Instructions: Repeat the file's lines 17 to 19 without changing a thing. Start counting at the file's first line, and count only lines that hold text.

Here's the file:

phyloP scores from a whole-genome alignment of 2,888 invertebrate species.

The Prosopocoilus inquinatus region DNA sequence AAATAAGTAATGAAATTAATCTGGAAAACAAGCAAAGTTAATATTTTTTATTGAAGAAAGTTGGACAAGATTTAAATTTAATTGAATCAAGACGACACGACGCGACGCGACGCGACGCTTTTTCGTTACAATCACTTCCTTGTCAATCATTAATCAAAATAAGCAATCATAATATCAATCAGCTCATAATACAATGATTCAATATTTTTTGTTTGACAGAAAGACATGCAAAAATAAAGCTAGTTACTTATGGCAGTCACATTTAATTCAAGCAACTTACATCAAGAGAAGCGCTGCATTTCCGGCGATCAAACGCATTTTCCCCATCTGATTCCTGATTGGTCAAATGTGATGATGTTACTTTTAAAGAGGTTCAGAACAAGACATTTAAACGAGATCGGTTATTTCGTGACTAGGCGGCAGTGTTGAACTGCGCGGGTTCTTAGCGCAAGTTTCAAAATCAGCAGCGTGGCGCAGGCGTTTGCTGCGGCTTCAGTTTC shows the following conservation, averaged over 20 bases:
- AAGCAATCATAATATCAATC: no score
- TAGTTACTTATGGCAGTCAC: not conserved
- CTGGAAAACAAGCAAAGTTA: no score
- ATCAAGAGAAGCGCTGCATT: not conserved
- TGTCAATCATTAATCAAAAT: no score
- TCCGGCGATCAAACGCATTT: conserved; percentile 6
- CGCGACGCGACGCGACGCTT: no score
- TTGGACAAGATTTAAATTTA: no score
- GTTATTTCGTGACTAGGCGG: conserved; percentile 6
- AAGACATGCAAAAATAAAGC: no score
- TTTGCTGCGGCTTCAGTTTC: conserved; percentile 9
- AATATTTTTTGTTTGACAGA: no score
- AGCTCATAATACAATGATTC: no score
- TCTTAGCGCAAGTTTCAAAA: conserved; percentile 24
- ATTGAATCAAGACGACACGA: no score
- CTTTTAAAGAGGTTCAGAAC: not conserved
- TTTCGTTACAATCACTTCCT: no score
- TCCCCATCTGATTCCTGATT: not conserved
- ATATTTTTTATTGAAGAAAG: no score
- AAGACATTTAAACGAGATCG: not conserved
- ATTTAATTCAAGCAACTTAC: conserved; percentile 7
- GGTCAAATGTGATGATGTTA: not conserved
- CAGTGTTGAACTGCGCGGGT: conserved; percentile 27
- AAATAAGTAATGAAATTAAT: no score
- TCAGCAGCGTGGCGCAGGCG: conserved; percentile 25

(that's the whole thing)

- ATTGAATCAAGACGACACGA: no score
- CTTTTAAAGAGGTTCAGAAC: not conserved
- TTTCGTTACAATCACTTCCT: no score